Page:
Black Hole

A black hole is the remnant of a star of above three solar masses that has gone supernova and where there is no mechanism to stop it collapsing into a tiny, incredibly heavy core. There is so much mass that even light cannot escape. And because it sends out no light we cannot see it. The only way we might be able to detect one is by omission. It is a bit like in a court case whereby saying nothing you are lying by omission.

Bodes Galaxy
Bode’s Galaxy (M81) contains a black hole of 70 million solar masses. It lies in the Constellation Ursa Major. Image credit: NASA, ESA, and The Hubble Heritage Team (STScI/AURA)

A black hole is really a neutron star. It rotates like a neutron star. It is just all that more compressed.

Against the vast backdrop of the illuminated heavens astronomers occasionally detect a point which is obscuring the illumination, revealing itself as a black hole. But as most of them are only some 30 kilometres in diameter they are still difficult to find.

Neutron-neutron repulsion can only counteract the force of gravity if the core of the dead star weighs less than three times the mass of the sun. In an extremely heavy core, no force can stop the matter from being squeezed further into a smaller and smaller space.

Just before a really big star explodes in a supernova its centre core collapses into a ball of neutrons. The explosion dissipates gases and materials into the void at speeds of up to 150 000 kilometres per second. All that is left is an invisible black core. Any material drawn toward it by the extreme gravitational forces will disappear when it crosses the so-called “event horizon”.

Though black holes do not give out light themselves we can sometimes detect their presence by external effects of their gravitational forces. For example, if a star or gas passes too close to a black hole it will be sucked across its event horizon. As this happens huge amounts of light and energy are given off into space.

In the case of a neutron star, incidentally, materials drawn towards it do not disappear. Instead, when material strikes the solid surface of a neutron star light is emitted and causes the star to glow.

Another opportunity to witness a black hole is when there is no room for all the gases being sucked in over the event horizon, and they are instead ejected in a massive twin burst. Each jet is 20 times wider than our solar system. This ignites a black hole wind—a so-called quasar (described in the section on galaxies), which creates a new galaxy. When it runs out of fuel as the galaxy matures the quasar dies down and the active galactic centre becomes a super black hole. Telescopes look for x-rays that are created by quasars as a signpost for a new galaxy.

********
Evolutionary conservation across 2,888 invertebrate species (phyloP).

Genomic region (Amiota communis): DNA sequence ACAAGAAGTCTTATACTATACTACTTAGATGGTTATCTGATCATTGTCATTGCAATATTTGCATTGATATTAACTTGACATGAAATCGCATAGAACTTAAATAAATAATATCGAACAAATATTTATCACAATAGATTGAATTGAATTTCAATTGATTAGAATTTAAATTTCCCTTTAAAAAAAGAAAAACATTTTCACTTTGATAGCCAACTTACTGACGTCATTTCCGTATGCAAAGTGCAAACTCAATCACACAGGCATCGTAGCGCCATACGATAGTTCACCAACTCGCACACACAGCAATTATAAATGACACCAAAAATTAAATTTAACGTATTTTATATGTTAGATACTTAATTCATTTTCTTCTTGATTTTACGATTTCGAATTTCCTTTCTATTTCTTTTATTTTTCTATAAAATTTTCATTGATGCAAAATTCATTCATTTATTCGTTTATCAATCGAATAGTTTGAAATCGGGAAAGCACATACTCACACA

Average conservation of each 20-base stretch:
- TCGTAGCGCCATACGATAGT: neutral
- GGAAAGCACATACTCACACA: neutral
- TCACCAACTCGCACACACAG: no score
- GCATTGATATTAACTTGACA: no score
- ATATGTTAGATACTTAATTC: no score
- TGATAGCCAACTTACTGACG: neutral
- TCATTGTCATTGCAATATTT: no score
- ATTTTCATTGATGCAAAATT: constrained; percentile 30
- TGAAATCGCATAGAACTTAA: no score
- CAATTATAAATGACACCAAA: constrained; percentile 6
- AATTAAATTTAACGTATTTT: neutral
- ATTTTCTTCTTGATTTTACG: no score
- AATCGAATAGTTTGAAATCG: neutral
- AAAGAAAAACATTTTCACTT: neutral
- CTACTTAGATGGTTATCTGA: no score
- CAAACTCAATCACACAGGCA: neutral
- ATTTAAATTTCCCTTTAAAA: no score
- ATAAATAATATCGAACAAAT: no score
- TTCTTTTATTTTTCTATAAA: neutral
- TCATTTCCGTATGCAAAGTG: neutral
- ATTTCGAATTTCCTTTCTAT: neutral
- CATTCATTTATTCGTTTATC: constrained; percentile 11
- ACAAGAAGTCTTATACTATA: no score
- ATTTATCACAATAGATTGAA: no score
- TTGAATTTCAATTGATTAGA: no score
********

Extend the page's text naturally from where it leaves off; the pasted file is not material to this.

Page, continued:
The dark heart of the galaxy

Close to the centre of most galaxies lies a swarm of very dense stars. These stars are moving at millions of kilometres an hour. And at the centre will be a black hole, probably four million times or more the mass of our Sun. For example, there is a black hole at the centre of the Andromeda galaxy that is 140 million times the mass of our Sun. There are others 20 billion times that size.

Cygnus X-1

In 1964 Cygnus-X1 was the first black hole to be discovered. It lies some 6 070 light years distant in the Constellation Cygnus.

Cygnus X-1 is an example of a so-called stellar-mass black hole, a class of black holes that comes from the collapse of a massive star. The black hole pulls material in from a massive, blue companion star toward it. This material forms a disk that rotates around the black hole before falling into it or being redirected away in the form of powerful jets.

This black hole is spinning at maximum velocity, at more than 800 times a second, and is 14.8 times the mass of the sun. It was likely to have been almost this massive at birth, because of the lack of time for it to grow appreciably.

Gamma ray burst

A gamma ray burst (GRB) is a sudden burst of gamma radiation. It is the most powerful explosive event in the universe and may be triggered by collisions between a neutron star or a black hole, or by an extreme version of a supernova, called a hypernova. Count the number of gamma ray bursts and you can tell how many black holes are being created – at least one a day somewhere in the universe. There are indeed billions of them out there.

In the hypernova event a star a hundred times the size of the sun bursts violently and collapses into a black hole. In milliseconds the star is consumed so fast the black hole “chokes” and spews out two massive jets of gas from both polar regions. The outburst has the energy of a million trillion suns. Indeed, a GBR discharges hundreds of times more energy than the sun will produce in its entire lifetime. The two jets of energy—the GBR—hurtle through the universe at the speed of light. A gamma ray burst is only possible with massive gravitational forces.

For every 300 gamma ray bursts only one is pointed towards Earth. One at a distance of 1 000 light years from Earth would appear 500 times brighter than the sun. It would deplete our ozone, cause acid rain, flash burns and incineration. The far side of Earth might be OK but no one yet understands the after effects on the planet as a whole.

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By Nigel Benetton, science fiction author of Red Moon Burning and The Wild Sands of Rotar.

Last updated:Saturday, 20 March 2021